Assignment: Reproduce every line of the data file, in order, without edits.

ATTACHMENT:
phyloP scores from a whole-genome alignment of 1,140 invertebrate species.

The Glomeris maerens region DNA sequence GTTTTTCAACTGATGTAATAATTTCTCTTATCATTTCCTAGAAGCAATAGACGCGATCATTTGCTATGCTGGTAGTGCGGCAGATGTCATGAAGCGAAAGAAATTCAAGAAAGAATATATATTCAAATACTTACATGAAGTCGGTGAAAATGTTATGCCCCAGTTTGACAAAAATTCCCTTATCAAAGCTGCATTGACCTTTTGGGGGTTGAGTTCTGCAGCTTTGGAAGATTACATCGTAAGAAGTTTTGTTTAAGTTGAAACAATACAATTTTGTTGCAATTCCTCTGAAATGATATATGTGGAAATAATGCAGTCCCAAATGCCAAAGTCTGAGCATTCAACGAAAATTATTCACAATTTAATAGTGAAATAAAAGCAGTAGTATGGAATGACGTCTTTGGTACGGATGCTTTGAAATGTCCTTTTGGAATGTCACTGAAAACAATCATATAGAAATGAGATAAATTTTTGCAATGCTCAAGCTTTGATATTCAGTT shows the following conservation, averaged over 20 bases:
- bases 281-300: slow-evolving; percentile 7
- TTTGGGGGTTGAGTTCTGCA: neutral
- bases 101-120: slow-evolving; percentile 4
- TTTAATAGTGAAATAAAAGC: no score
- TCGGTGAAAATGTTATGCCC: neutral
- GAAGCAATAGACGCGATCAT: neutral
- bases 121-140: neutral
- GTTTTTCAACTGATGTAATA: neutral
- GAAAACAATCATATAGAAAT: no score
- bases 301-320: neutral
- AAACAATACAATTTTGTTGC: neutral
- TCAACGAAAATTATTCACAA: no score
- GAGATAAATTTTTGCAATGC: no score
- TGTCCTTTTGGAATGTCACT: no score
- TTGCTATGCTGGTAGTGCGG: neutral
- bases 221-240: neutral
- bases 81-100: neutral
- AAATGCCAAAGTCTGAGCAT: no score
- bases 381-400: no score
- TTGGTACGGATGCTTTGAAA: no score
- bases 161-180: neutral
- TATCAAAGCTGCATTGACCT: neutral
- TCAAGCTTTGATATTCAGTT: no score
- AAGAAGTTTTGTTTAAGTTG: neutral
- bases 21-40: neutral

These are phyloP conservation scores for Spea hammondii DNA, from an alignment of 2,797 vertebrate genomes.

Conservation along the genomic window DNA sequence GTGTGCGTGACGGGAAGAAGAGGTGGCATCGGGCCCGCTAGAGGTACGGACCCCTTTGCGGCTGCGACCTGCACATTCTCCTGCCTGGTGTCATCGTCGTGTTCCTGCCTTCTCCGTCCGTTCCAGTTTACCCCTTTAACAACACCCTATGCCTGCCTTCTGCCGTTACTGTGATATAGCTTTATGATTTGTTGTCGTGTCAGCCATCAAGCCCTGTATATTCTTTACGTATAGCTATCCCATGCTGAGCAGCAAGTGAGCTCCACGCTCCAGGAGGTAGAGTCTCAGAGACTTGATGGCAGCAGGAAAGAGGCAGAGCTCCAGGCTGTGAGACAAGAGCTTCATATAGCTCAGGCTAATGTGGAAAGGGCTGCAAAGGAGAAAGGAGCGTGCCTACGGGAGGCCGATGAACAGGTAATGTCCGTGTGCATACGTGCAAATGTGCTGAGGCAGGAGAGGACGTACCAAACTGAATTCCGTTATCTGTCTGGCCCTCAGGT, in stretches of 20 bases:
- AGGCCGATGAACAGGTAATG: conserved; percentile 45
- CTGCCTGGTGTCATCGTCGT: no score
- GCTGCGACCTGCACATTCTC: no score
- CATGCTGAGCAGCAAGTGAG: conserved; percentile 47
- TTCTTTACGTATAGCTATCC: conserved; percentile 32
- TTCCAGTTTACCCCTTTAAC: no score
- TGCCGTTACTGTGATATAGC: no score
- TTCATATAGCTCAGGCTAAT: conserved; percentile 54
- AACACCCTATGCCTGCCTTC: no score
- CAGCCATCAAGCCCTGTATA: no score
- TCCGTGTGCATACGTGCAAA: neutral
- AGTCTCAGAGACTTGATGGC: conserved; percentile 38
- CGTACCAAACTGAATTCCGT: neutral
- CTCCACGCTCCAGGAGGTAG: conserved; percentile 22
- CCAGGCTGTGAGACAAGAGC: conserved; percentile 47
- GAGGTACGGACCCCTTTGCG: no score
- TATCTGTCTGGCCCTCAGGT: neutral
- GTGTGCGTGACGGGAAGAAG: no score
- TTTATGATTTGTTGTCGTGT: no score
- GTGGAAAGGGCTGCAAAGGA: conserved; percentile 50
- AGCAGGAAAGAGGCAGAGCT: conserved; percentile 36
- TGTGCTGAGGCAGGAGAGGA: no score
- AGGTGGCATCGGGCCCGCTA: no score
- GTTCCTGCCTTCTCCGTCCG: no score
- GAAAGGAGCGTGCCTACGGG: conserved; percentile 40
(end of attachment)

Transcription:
phyloP scores from a whole-genome alignment of 1,140 invertebrate species.

The Glomeris maerens region DNA sequence GTTTTTCAACTGATGTAATAATTTCTCTTATCATTTCCTAGAAGCAATAGACGCGATCATTTGCTATGCTGGTAGTGCGGCAGATGTCATGAAGCGAAAGAAATTCAAGAAAGAATATATATTCAAATACTTACATGAAGTCGGTGAAAATGTTATGCCCCAGTTTGACAAAAATTCCCTTATCAAAGCTGCATTGACCTTTTGGGGGTTGAGTTCTGCAGCTTTGGAAGATTACATCGTAAGAAGTTTTGTTTAAGTTGAAACAATACAATTTTGTTGCAATTCCTCTGAAATGATATATGTGGAAATAATGCAGTCCCAAATGCCAAAGTCTGAGCATTCAACGAAAATTATTCACAATTTAATAGTGAAATAAAAGCAGTAGTATGGAATGACGTCTTTGGTACGGATGCTTTGAAATGTCCTTTTGGAATGTCACTGAAAACAATCATATAGAAATGAGATAAATTTTTGCAATGCTCAAGCTTTGATATTCAGTT shows the following conservation, averaged over 20 bases:
- bases 281-300: slow-evolving; percentile 7
- TTTGGGGGTTGAGTTCTGCA: neutral
- bases 101-120: slow-evolving; percentile 4
- TTTAATAGTGAAATAAAAGC: no score
- TCGGTGAAAATGTTATGCCC: neutral
- GAAGCAATAGACGCGATCAT: neutral
- bases 121-140: neutral
- GTTTTTCAACTGATGTAATA: neutral
- GAAAACAATCATATAGAAAT: no score
- bases 301-320: neutral
- AAACAATACAATTTTGTTGC: neutral
- TCAACGAAAATTATTCACAA: no score
- GAGATAAATTTTTGCAATGC: no score
- TGTCCTTTTGGAATGTCACT: no score
- TTGCTATGCTGGTAGTGCGG: neutral
- bases 221-240: neutral
- bases 81-100: neutral
- AAATGCCAAAGTCTGAGCAT: no score
- bases 381-400: no score
- TTGGTACGGATGCTTTGAAA: no score
- bases 161-180: neutral
- TATCAAAGCTGCATTGACCT: neutral
- TCAAGCTTTGATATTCAGTT: no score
- AAGAAGTTTTGTTTAAGTTG: neutral
- bases 21-40: neutral

These are phyloP conservation scores for Spea hammondii DNA, from an alignment of 2,797 vertebrate genomes.

Conservation along the genomic window DNA sequence GTGTGCGTGACGGGAAGAAGAGGTGGCATCGGGCCCGCTAGAGGTACGGACCCCTTTGCGGCTGCGACCTGCACATTCTCCTGCCTGGTGTCATCGTCGTGTTCCTGCCTTCTCCGTCCGTTCCAGTTTACCCCTTTAACAACACCCTATGCCTGCCTTCTGCCGTTACTGTGATATAGCTTTATGATTTGTTGTCGTGTCAGCCATCAAGCCCTGTATATTCTTTACGTATAGCTATCCCATGCTGAGCAGCAAGTGAGCTCCACGCTCCAGGAGGTAGAGTCTCAGAGACTTGATGGCAGCAGGAAAGAGGCAGAGCTCCAGGCTGTGAGACAAGAGCTTCATATAGCTCAGGCTAATGTGGAAAGGGCTGCAAAGGAGAAAGGAGCGTGCCTACGGGAGGCCGATGAACAGGTAATGTCCGTGTGCATACGTGCAAATGTGCTGAGGCAGGAGAGGACGTACCAAACTGAATTCCGTTATCTGTCTGGCCCTCAGGT, in stretches of 20 bases:
- AGGCCGATGAACAGGTAATG: conserved; percentile 45
- CTGCCTGGTGTCATCGTCGT: no score
- GCTGCGACCTGCACATTCTC: no score
- CATGCTGAGCAGCAAGTGAG: conserved; percentile 47
- TTCTTTACGTATAGCTATCC: conserved; percentile 32
- TTCCAGTTTACCCCTTTAAC: no score
- TGCCGTTACTGTGATATAGC: no score
- TTCATATAGCTCAGGCTAAT: conserved; percentile 54
- AACACCCTATGCCTGCCTTC: no score
- CAGCCATCAAGCCCTGTATA: no score
- TCCGTGTGCATACGTGCAAA: neutral
- AGTCTCAGAGACTTGATGGC: conserved; percentile 38
- CGTACCAAACTGAATTCCGT: neutral
- CTCCACGCTCCAGGAGGTAG: conserved; percentile 22
- CCAGGCTGTGAGACAAGAGC: conserved; percentile 47
- GAGGTACGGACCCCTTTGCG: no score
- TATCTGTCTGGCCCTCAGGT: neutral
- GTGTGCGTGACGGGAAGAAG: no score
- TTTATGATTTGTTGTCGTGT: no score
- GTGGAAAGGGCTGCAAAGGA: conserved; percentile 50
- AGCAGGAAAGAGGCAGAGCT: conserved; percentile 36
- TGTGCTGAGGCAGGAGAGGA: no score
- AGGTGGCATCGGGCCCGCTA: no score
- GTTCCTGCCTTCTCCGTCCG: no score
- GAAAGGAGCGTGCCTACGGG: conserved; percentile 40